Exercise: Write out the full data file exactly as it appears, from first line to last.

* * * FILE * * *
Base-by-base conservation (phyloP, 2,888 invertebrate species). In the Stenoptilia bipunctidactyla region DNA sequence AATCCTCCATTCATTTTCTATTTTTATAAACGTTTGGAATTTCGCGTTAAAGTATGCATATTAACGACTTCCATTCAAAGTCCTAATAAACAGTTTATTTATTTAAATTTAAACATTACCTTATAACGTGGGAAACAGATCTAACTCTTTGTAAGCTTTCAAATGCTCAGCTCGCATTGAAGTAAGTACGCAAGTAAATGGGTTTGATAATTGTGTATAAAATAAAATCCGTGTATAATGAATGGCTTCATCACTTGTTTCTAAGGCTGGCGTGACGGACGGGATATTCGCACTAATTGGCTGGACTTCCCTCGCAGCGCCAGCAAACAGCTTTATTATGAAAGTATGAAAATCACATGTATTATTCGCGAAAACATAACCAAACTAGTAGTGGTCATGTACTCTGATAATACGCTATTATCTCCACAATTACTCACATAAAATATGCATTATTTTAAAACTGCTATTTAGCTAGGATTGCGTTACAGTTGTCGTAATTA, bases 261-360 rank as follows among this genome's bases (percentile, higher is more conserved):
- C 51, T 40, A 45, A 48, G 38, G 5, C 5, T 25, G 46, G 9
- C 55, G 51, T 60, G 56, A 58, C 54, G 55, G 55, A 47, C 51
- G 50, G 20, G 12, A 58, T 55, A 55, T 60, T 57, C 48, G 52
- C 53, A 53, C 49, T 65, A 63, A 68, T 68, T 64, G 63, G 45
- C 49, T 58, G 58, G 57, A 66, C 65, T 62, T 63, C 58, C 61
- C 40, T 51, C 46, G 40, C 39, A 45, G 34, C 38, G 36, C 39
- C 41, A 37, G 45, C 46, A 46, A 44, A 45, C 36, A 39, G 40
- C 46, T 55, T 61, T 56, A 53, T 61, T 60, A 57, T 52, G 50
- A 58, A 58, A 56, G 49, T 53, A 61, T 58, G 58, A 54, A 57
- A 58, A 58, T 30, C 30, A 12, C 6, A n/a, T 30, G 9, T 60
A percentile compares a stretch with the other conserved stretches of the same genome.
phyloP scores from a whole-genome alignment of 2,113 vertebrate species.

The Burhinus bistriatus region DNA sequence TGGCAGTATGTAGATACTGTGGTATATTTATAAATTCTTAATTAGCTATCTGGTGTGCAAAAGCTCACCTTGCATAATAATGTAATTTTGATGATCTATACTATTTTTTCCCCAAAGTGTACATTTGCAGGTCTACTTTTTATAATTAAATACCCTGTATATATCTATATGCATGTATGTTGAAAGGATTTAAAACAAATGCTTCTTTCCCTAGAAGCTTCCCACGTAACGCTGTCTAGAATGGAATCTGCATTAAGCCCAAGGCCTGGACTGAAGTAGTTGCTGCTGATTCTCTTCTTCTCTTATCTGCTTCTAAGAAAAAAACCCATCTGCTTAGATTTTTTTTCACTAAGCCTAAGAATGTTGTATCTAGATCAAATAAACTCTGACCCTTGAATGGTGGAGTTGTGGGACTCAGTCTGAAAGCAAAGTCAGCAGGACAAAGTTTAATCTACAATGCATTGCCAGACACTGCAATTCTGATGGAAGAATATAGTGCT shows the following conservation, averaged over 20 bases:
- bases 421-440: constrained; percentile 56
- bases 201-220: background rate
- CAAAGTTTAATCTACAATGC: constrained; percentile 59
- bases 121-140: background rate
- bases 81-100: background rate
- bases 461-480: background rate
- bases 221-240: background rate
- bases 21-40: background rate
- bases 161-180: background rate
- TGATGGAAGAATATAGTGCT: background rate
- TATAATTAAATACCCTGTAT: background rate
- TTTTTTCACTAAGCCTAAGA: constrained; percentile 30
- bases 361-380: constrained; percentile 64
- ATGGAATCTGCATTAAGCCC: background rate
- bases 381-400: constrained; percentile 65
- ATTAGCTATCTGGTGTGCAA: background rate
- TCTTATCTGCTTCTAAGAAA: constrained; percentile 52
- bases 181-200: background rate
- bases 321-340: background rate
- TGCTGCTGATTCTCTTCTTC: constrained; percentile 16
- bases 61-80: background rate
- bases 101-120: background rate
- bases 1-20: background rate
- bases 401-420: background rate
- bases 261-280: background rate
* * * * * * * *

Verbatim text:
Base-by-base conservation (phyloP, 2,888 invertebrate species). In the Stenoptilia bipunctidactyla region DNA sequence AATCCTCCATTCATTTTCTATTTTTATAAACGTTTGGAATTTCGCGTTAAAGTATGCATATTAACGACTTCCATTCAAAGTCCTAATAAACAGTTTATTTATTTAAATTTAAACATTACCTTATAACGTGGGAAACAGATCTAACTCTTTGTAAGCTTTCAAATGCTCAGCTCGCATTGAAGTAAGTACGCAAGTAAATGGGTTTGATAATTGTGTATAAAATAAAATCCGTGTATAATGAATGGCTTCATCACTTGTTTCTAAGGCTGGCGTGACGGACGGGATATTCGCACTAATTGGCTGGACTTCCCTCGCAGCGCCAGCAAACAGCTTTATTATGAAAGTATGAAAATCACATGTATTATTCGCGAAAACATAACCAAACTAGTAGTGGTCATGTACTCTGATAATACGCTATTATCTCCACAATTACTCACATAAAATATGCATTATTTTAAAACTGCTATTTAGCTAGGATTGCGTTACAGTTGTCGTAATTA, bases 261-360 rank as follows among this genome's bases (percentile, higher is more conserved):
- C 51, T 40, A 45, A 48, G 38, G 5, C 5, T 25, G 46, G 9
- C 55, G 51, T 60, G 56, A 58, C 54, G 55, G 55, A 47, C 51
- G 50, G 20, G 12, A 58, T 55, A 55, T 60, T 57, C 48, G 52
- C 53, A 53, C 49, T 65, A 63, A 68, T 68, T 64, G 63, G 45
- C 49, T 58, G 58, G 57, A 66, C 65, T 62, T 63, C 58, C 61
- C 40, T 51, C 46, G 40, C 39, A 45, G 34, C 38, G 36, C 39
- C 41, A 37, G 45, C 46, A 46, A 44, A 45, C 36, A 39, G 40
- C 46, T 55, T 61, T 56, A 53, T 61, T 60, A 57, T 52, G 50
- A 58, A 58, A 56, G 49, T 53, A 61, T 58, G 58, A 54, A 57
- A 58, A 58, T 30, C 30, A 12, C 6, A n/a, T 30, G 9, T 60
A percentile compares a stretch with the other conserved stretches of the same genome.
phyloP scores from a whole-genome alignment of 2,113 vertebrate species.

The Burhinus bistriatus region DNA sequence TGGCAGTATGTAGATACTGTGGTATATTTATAAATTCTTAATTAGCTATCTGGTGTGCAAAAGCTCACCTTGCATAATAATGTAATTTTGATGATCTATACTATTTTTTCCCCAAAGTGTACATTTGCAGGTCTACTTTTTATAATTAAATACCCTGTATATATCTATATGCATGTATGTTGAAAGGATTTAAAACAAATGCTTCTTTCCCTAGAAGCTTCCCACGTAACGCTGTCTAGAATGGAATCTGCATTAAGCCCAAGGCCTGGACTGAAGTAGTTGCTGCTGATTCTCTTCTTCTCTTATCTGCTTCTAAGAAAAAAACCCATCTGCTTAGATTTTTTTTCACTAAGCCTAAGAATGTTGTATCTAGATCAAATAAACTCTGACCCTTGAATGGTGGAGTTGTGGGACTCAGTCTGAAAGCAAAGTCAGCAGGACAAAGTTTAATCTACAATGCATTGCCAGACACTGCAATTCTGATGGAAGAATATAGTGCT shows the following conservation, averaged over 20 bases:
- bases 421-440: constrained; percentile 56
- bases 201-220: background rate
- CAAAGTTTAATCTACAATGC: constrained; percentile 59
- bases 121-140: background rate
- bases 81-100: background rate
- bases 461-480: background rate
- bases 221-240: background rate
- bases 21-40: background rate
- bases 161-180: background rate
- TGATGGAAGAATATAGTGCT: background rate
- TATAATTAAATACCCTGTAT: background rate
- TTTTTTCACTAAGCCTAAGA: constrained; percentile 30
- bases 361-380: constrained; percentile 64
- ATGGAATCTGCATTAAGCCC: background rate
- bases 381-400: constrained; percentile 65
- ATTAGCTATCTGGTGTGCAA: background rate
- TCTTATCTGCTTCTAAGAAA: constrained; percentile 52
- bases 181-200: background rate
- bases 321-340: background rate
- TGCTGCTGATTCTCTTCTTC: constrained; percentile 16
- bases 61-80: background rate
- bases 101-120: background rate
- bases 1-20: background rate
- bases 401-420: background rate
- bases 261-280: background rate